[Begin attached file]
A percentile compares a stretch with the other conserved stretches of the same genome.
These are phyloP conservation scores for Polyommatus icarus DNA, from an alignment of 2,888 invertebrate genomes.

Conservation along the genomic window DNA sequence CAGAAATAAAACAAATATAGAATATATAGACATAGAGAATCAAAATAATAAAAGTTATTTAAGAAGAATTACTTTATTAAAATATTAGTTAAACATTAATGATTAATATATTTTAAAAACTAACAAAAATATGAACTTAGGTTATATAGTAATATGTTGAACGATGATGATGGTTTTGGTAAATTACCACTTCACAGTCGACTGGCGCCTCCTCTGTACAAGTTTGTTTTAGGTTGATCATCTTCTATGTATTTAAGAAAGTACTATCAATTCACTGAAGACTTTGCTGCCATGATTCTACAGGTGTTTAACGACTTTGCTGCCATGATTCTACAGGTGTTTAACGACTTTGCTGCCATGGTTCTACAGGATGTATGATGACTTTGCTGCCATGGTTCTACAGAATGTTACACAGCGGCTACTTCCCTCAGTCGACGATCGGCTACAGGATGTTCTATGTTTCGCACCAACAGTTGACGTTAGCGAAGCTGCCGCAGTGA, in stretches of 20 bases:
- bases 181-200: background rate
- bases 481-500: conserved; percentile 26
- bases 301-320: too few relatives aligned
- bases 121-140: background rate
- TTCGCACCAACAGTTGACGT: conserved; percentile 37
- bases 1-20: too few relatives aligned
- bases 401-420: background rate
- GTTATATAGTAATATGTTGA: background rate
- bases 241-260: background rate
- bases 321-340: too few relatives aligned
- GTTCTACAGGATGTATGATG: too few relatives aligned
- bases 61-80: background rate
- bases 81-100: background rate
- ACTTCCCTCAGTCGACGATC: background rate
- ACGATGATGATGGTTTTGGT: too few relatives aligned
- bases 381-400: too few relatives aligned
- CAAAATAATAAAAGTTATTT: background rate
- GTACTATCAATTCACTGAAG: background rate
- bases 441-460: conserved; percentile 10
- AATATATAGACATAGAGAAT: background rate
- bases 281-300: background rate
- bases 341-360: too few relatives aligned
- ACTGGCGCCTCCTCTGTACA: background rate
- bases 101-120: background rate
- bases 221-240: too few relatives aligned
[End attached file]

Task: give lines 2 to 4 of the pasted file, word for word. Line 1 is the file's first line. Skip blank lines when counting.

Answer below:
These are phyloP conservation scores for Polyommatus icarus DNA, from an alignment of 2,888 invertebrate genomes.

Conservation along the genomic window DNA sequence CAGAAATAAAACAAATATAGAATATATAGACATAGAGAATCAAAATAATAAAAGTTATTTAAGAAGAATTACTTTATTAAAATATTAGTTAAACATTAATGATTAATATATTTTAAAAACTAACAAAAATATGAACTTAGGTTATATAGTAATATGTTGAACGATGATGATGGTTTTGGTAAATTACCACTTCACAGTCGACTGGCGCCTCCTCTGTACAAGTTTGTTTTAGGTTGATCATCTTCTATGTATTTAAGAAAGTACTATCAATTCACTGAAGACTTTGCTGCCATGATTCTACAGGTGTTTAACGACTTTGCTGCCATGATTCTACAGGTGTTTAACGACTTTGCTGCCATGGTTCTACAGGATGTATGATGACTTTGCTGCCATGGTTCTACAGAATGTTACACAGCGGCTACTTCCCTCAGTCGACGATCGGCTACAGGATGTTCTATGTTTCGCACCAACAGTTGACGTTAGCGAAGCTGCCGCAGTGA, in stretches of 20 bases:
- bases 181-200: background rate